This lesson, inspired by social media "challenges" and Project 365, encourages students to explore many areas of their lives in which they see and/or experience gratitude.
Students will define gratitude, identify what they are grateful for and express gratitude visually.
- photos require access to cameras or phones
- art projects can be done in any medium, for example drawing, painting, collage
Teaching and Learning Activities
- ACTIVATE THINKING: Co-create a class definition of gratitude by finishing the sentence stem; "Gratitude is...."
- This can be done as a large group or with a partner or individually.
- If using computers or tablets/iPads, students can search a variety of sources for definitions.
- Share student findings with the class and come to a consensus on the top 3 or 4 words that are most popular or common.
- According to the world's leading gratitude researcher Robert Emmons, Gratitude is an affirmation of goodness where we affirm that there are good things in the world.)
2. Ask students "What are you grateful for?" Make a classroom list of their answers.
3. Use the following categories to inspire student's creative interpretation of what they are grateful for.
- can’t live without
- something new
- basic needs
- favourite food
- something funny
- something old
- what brings joy
- where you sleep
4. Introduce the project as an activity to create and/gather images (photos, art, words and phrases) that depict what they are grateful for within a category that they choose.
5. Create time and space for students to share their work.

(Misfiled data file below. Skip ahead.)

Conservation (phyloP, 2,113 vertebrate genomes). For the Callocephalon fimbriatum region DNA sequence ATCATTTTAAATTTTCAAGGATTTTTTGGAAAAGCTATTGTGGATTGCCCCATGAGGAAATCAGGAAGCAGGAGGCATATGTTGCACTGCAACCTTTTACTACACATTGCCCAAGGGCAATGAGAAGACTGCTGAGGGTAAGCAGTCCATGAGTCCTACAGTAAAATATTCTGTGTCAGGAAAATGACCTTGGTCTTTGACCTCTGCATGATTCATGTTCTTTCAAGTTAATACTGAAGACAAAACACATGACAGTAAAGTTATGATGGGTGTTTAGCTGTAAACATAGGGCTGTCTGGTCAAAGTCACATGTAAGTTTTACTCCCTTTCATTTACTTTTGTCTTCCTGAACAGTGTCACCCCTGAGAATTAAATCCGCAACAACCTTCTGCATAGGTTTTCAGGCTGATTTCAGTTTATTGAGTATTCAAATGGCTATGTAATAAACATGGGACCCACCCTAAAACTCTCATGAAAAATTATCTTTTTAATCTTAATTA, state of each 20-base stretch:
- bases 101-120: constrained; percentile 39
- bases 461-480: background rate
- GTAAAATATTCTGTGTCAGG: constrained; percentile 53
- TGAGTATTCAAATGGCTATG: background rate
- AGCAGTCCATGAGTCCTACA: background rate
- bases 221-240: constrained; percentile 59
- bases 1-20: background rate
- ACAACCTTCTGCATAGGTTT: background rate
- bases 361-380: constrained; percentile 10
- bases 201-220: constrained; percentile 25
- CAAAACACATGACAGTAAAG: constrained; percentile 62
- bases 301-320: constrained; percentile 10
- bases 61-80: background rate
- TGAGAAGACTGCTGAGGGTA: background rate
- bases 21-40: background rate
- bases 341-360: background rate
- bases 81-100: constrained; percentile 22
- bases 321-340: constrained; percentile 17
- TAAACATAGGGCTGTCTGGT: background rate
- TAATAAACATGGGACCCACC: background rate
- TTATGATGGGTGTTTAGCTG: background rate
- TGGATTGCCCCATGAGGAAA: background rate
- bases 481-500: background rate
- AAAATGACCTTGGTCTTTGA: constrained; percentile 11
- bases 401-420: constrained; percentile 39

Begin the session with Gratitude - the video by Louie Schwartzberg.
Use the list as a 30-day challenge, addressing a new category every day.
Include discussions on gratitude awareness and expression through all 5 senses. For example: What does gratitude look like? Smell like? Feel like? Taste like? Sound like?
Have students choose a unique category from the list, with no duplications in the class. When the final products are shared, a wide range of gratitude categories will be covered with varying perspectives.
Engage multiple classes or the entire school with a gratitude focus.
Follow Up Activities
Assign a creative writing assignment - journal, short story or essay.
Present photos/art to other students, parents or the wider community.
- Deepen the connection to gratitude from artistic expression to performing acts and gestures of gratitude at home, school and throughout the community.
This website has over 160,000 members who upload a daily photo. For some it is a way to practice photography, for others it provides a visual chronical of daily life.
Robert Emmons is a professor of psychology at the University of California, Davis and author of several books on Gratitude.